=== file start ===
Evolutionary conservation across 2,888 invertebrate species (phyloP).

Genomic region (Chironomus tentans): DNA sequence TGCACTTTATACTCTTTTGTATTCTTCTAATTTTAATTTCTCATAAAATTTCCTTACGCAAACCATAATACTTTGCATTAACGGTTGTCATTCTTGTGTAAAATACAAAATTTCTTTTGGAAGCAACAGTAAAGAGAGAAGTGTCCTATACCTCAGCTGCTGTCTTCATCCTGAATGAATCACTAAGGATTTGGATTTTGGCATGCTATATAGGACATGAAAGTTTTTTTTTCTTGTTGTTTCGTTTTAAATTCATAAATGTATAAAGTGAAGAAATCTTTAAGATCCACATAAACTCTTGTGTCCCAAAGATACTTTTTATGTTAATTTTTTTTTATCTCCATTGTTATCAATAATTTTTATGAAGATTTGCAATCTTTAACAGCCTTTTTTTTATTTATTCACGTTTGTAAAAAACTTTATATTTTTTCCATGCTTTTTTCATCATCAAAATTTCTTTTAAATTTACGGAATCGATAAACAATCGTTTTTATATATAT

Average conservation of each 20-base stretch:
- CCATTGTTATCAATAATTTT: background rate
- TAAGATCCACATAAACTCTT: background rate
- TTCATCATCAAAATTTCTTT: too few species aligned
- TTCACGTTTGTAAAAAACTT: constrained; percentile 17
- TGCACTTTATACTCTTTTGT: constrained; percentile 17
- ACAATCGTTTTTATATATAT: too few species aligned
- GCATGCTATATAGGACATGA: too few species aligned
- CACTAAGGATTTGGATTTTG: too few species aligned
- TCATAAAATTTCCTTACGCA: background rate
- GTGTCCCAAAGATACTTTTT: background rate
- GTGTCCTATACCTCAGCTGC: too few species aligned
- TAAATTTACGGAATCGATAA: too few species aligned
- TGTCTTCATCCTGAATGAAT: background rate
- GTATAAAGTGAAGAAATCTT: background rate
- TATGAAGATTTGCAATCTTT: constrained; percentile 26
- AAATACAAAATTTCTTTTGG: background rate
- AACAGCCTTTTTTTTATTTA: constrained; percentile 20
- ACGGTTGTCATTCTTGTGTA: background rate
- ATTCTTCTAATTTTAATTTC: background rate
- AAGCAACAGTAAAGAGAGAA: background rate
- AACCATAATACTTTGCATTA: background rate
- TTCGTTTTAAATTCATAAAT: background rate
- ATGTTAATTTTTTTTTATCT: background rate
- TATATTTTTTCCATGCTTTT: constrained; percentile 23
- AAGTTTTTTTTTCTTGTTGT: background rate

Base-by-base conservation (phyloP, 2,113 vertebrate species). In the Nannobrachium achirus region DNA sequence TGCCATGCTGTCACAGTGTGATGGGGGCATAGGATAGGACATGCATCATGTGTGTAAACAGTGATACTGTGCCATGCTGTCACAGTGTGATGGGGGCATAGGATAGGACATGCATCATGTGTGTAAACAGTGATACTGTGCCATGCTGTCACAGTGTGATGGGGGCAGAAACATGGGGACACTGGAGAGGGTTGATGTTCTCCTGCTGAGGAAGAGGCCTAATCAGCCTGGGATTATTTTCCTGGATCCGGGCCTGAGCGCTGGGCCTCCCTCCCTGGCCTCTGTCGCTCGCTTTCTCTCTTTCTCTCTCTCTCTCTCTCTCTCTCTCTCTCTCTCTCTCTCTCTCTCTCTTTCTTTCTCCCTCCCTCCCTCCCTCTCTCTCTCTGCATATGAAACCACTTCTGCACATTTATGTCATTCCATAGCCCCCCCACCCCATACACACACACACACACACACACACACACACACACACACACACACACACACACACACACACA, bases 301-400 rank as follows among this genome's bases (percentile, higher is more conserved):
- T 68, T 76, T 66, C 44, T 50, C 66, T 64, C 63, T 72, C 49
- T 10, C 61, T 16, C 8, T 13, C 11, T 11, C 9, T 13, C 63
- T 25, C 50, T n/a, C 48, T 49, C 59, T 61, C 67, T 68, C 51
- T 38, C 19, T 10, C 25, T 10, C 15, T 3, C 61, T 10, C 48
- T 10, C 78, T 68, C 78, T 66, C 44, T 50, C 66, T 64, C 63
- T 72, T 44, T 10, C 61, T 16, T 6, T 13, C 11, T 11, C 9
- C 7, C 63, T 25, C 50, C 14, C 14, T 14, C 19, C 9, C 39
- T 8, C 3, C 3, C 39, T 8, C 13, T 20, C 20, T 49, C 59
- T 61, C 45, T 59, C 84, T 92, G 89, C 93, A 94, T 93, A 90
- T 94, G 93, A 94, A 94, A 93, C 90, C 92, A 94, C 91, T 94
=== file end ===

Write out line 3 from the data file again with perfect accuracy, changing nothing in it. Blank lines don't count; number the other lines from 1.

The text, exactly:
Average conservation of each 20-base stretch: